It’s a crowded day at the dog park when you hear a commotion and an owner’s panic: A dog has choked while playing with a ball, and now he has stopped breathing. If you know what to do, you can calmly step in and take action.
First, you must make sure an airway's established even if the dog’s heart has stopped. Without an airway, no other steps will be effective. Check to see if his tongue has rolled back into his throat or if the dog has an obstruction; remove it with your hand. If the obstruction is out of reach, perform the Heimlich by holding him upside down in a hugging fashion just below the ribcage with his back against you. Allow his torso and head to bend toward the ground, as upside down as possible. With your fist, push several sharp thrusts inwards and upward -- actually downward, toward his head as he's upside down -- into his diaphragm.
After you've ensured his airway is not obstructed, place the dog with his right side down. This puts him heart-side-up and makes chest compressions more effective. To breathe for him, hold his mouth shut then exhale a breath into his nose. Once you see his chest rise, you know the airway is clear and it’s time to start compressions.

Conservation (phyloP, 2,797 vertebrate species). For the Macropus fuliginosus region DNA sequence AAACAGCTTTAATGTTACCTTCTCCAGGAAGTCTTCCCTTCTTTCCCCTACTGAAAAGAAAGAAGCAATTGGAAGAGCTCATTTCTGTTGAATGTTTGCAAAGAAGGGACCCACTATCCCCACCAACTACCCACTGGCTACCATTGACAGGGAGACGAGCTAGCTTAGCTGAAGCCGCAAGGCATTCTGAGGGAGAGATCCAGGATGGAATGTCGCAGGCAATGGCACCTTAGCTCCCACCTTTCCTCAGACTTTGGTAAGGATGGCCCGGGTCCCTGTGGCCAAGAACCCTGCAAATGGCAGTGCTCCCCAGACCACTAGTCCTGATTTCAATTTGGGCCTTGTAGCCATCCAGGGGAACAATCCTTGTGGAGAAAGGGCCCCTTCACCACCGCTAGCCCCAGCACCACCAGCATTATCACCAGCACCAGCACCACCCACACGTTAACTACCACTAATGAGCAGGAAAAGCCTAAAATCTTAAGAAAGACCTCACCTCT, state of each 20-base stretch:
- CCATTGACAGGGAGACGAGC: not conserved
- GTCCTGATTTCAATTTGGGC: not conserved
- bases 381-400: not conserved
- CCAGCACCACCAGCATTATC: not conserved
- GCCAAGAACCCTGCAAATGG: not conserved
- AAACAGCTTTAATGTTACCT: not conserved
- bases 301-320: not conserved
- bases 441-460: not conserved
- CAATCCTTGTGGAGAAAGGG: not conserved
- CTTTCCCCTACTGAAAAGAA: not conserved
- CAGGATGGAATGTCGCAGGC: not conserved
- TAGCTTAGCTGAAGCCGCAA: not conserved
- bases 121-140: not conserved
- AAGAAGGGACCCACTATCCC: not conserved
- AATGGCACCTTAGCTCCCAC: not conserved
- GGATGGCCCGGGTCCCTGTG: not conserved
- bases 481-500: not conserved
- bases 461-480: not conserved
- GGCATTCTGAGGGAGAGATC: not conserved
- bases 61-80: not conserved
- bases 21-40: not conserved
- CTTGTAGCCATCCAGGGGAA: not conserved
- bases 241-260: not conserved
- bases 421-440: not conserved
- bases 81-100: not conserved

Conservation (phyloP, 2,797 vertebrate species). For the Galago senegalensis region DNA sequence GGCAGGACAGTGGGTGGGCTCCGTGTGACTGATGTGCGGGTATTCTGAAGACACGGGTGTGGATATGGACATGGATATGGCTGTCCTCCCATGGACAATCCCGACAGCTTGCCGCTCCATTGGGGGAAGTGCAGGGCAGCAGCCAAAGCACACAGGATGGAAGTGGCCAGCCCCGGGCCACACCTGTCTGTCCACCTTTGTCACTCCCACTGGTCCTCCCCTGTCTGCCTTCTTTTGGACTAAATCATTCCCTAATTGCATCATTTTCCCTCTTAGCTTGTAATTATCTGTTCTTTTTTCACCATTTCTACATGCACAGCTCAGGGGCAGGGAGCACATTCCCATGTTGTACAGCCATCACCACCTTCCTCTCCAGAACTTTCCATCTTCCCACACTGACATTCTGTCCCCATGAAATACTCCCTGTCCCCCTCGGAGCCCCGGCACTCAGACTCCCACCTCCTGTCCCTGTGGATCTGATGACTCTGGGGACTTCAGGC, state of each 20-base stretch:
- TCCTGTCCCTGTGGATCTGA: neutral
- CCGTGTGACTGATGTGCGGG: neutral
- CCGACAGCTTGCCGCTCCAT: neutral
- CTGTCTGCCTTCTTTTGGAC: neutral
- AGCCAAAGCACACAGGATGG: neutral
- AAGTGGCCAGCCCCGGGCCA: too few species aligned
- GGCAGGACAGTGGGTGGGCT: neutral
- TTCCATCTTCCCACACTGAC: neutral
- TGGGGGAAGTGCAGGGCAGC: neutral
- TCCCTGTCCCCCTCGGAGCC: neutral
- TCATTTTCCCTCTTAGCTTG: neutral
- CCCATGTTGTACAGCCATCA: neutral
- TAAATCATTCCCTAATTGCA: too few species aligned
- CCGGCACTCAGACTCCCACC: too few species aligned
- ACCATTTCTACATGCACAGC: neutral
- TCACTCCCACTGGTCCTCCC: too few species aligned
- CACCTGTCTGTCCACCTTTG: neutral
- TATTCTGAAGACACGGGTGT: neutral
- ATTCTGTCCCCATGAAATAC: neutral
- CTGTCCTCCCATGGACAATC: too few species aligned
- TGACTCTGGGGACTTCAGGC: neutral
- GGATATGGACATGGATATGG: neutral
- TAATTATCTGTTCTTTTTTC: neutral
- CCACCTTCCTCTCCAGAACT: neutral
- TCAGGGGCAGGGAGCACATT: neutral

A dog’s heart is located near the middle of his ribcage. To pinpoint it more accurately, bend his left arm back and where his elbow touches his ribs is where his heart is located. For large dogs, the strength of both hands, one atop the other, will be needed to press against the side of his chest. For small breeds, one hand can be used by gripping his chest with four fingers on one side and thumb on the other. You'll compress the chest five times approximately three seconds, followed by one full breath to the nose for a big dog or less than a full breath for a small dog.
A Happy Ending
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When you receiving a hug from some dog's owner because you saved the pooch's life, advise her to take him to an emergency vet immediately for a checkup and observation. Whether you are a seasoned dog owner or have just brought home your first puppy, an afternoon of pet CPR training is worth your time. These classes are offered by a variety of animal organizations and can be found in most cities.
Slone Wayking worked as a professional in the veterinary field for 20 years. Though her interest in animal health led to this path, Wayking initially studied creative arts. She has been article writing for more than a year and is currently working towards her degree in multimedia. Her certifications include business writing and basic web design.